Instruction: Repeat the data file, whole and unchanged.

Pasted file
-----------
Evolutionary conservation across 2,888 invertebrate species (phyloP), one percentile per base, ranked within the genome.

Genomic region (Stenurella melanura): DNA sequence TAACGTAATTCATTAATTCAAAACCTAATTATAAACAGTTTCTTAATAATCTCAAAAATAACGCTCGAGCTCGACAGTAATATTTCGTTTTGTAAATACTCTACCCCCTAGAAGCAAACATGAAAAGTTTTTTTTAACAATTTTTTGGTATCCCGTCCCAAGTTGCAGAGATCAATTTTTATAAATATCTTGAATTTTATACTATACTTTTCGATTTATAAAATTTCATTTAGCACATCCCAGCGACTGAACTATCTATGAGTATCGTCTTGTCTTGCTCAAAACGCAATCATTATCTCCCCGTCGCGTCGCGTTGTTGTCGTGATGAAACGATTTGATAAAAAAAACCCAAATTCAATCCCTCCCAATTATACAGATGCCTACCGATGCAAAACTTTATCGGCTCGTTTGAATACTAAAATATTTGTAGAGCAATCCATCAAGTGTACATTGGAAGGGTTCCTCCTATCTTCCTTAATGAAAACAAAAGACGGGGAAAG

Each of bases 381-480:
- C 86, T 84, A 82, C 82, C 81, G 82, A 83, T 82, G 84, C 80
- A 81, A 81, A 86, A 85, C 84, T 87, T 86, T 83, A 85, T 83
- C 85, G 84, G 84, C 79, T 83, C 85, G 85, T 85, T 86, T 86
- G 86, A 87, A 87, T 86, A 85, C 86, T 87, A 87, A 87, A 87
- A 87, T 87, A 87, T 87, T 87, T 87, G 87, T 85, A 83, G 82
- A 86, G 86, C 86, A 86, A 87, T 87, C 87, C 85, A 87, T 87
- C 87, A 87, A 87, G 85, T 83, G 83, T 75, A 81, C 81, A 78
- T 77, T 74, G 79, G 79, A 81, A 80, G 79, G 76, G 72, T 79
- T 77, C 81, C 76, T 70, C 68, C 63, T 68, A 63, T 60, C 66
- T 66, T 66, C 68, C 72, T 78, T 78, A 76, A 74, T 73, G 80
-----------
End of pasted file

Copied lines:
Evolutionary conservation across 2,888 invertebrate species (phyloP), one percentile per base, ranked within the genome.

Genomic region (Stenurella melanura): DNA sequence TAACGTAATTCATTAATTCAAAACCTAATTATAAACAGTTTCTTAATAATCTCAAAAATAACGCTCGAGCTCGACAGTAATATTTCGTTTTGTAAATACTCTACCCCCTAGAAGCAAACATGAAAAGTTTTTTTTAACAATTTTTTGGTATCCCGTCCCAAGTTGCAGAGATCAATTTTTATAAATATCTTGAATTTTATACTATACTTTTCGATTTATAAAATTTCATTTAGCACATCCCAGCGACTGAACTATCTATGAGTATCGTCTTGTCTTGCTCAAAACGCAATCATTATCTCCCCGTCGCGTCGCGTTGTTGTCGTGATGAAACGATTTGATAAAAAAAACCCAAATTCAATCCCTCCCAATTATACAGATGCCTACCGATGCAAAACTTTATCGGCTCGTTTGAATACTAAAATATTTGTAGAGCAATCCATCAAGTGTACATTGGAAGGGTTCCTCCTATCTTCCTTAATGAAAACAAAAGACGGGGAAAG

Each of bases 381-480:
- C 86, T 84, A 82, C 82, C 81, G 82, A 83, T 82, G 84, C 80
- A 81, A 81, A 86, A 85, C 84, T 87, T 86, T 83, A 85, T 83
- C 85, G 84, G 84, C 79, T 83, C 85, G 85, T 85, T 86, T 86
- G 86, A 87, A 87, T 86, A 85, C 86, T 87, A 87, A 87, A 87
- A 87, T 87, A 87, T 87, T 87, T 87, G 87, T 85, A 83, G 82
- A 86, G 86, C 86, A 86, A 87, T 87, C 87, C 85, A 87, T 87
- C 87, A 87, A 87, G 85, T 83, G 83, T 75, A 81, C 81, A 78
- T 77, T 74, G 79, G 79, A 81, A 80, G 79, G 76, G 72, T 79
- T 77, C 81, C 76, T 70, C 68, C 63, T 68, A 63, T 60, C 66
- T 66, T 66, C 68, C 72, T 78, T 78, A 76, A 74, T 73, G 80